Yesterday’s Daily Cup of Joe did a reasonably deep dive into the rules around teams’ draft rights, entry-level contracts and the differences between Canadian junior, US NCAA and European prospects. If you missed it, you can find that HERE.

Today’s Daily Cup of Joe works through he Hurricanes’ prospect pool to provide real world examples.


Examples of the “entry-level slide” for Haydn Fleury, Alex Nedeljkovic and Roland McKeown

The 2014 NHL draft class offers a great illustration of how the entry-level slide works.

Josh Wesley and Clark Bishop signed their entry-level contracts prior to the 2016-17, so obviously the 2016-17 season in the AHL/CHL was the first of three years on each of their entry-level contracts.

But Haydn Fleury, Alex Nedeljkovic and Roland McKeown who were similarly drafted Canadian junior players drafted in 2014 were actually signed over the past two offseasons. But because they did not play the required 10 games at the professional level in the 2014-15 or 2015-16 season, their contracts have the full three years remaining just like the players signed later.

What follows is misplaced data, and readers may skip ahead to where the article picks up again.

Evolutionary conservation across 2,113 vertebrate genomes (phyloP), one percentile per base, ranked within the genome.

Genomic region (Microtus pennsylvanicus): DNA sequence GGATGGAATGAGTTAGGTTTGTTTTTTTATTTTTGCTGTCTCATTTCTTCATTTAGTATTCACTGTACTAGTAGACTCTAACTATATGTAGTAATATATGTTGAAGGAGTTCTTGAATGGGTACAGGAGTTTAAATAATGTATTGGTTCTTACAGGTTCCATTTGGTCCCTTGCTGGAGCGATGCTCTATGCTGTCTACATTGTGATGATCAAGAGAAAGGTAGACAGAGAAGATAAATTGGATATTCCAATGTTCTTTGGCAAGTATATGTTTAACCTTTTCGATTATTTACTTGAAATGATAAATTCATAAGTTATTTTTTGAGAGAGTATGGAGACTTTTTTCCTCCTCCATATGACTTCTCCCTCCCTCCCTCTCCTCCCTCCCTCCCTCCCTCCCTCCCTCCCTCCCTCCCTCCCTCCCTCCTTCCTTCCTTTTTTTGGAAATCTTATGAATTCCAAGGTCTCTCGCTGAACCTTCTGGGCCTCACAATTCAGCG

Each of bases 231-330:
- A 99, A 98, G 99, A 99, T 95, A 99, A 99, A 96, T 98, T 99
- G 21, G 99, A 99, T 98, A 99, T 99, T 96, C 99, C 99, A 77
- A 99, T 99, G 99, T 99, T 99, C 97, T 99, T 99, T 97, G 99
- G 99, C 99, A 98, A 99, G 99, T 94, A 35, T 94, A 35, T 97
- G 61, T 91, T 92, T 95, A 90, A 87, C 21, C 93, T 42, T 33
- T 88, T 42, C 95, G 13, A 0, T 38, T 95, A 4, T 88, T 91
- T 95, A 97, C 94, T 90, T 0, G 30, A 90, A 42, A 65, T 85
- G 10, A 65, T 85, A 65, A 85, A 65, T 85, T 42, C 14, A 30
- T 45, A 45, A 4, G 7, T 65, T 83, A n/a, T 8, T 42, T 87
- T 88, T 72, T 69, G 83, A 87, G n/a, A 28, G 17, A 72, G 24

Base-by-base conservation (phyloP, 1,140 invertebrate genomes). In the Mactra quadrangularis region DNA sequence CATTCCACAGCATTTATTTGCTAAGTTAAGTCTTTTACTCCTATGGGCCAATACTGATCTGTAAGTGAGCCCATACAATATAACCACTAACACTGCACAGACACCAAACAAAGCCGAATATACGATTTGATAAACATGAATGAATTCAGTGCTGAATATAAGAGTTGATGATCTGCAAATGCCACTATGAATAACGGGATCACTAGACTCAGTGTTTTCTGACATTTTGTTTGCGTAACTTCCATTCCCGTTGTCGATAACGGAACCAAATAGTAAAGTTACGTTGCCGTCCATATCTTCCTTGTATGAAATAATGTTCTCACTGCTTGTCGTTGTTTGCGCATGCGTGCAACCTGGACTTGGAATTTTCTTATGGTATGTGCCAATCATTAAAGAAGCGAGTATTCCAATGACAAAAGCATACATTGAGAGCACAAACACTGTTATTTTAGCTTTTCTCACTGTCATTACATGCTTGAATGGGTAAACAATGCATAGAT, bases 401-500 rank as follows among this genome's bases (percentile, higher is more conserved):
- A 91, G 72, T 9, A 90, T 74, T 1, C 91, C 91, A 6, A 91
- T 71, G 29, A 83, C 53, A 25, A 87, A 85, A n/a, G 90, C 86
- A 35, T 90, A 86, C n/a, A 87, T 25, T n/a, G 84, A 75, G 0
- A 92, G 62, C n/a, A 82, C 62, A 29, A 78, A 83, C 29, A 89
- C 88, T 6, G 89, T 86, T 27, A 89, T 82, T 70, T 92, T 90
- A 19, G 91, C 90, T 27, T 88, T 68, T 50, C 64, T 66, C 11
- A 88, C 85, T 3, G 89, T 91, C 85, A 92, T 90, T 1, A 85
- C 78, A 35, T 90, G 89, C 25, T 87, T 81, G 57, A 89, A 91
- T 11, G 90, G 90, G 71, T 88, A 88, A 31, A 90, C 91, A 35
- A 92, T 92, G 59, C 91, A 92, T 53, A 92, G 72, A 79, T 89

The “slide” and team benefit of keeping the players from reaching 10 games at the professional level is significant contractually down the road. First, the slide extends the duration of the players’ inexpensive contracts and increases the chance that some of those years could be tremendous bargains. If Fleury breaks into the NHL this season and pulls a Pesce/Slavin, he will earn less than $1 million this season and also in 2017-18 because of the 2-year slide on his entry-level deal while he developed at the Canadian junior level. Delaying the start of the contract also impacts who soon players gain arbitration and unrestricted free agent rights that increase their bargaining power and therefore contract costs going forward.


Warren Foegele – The oddball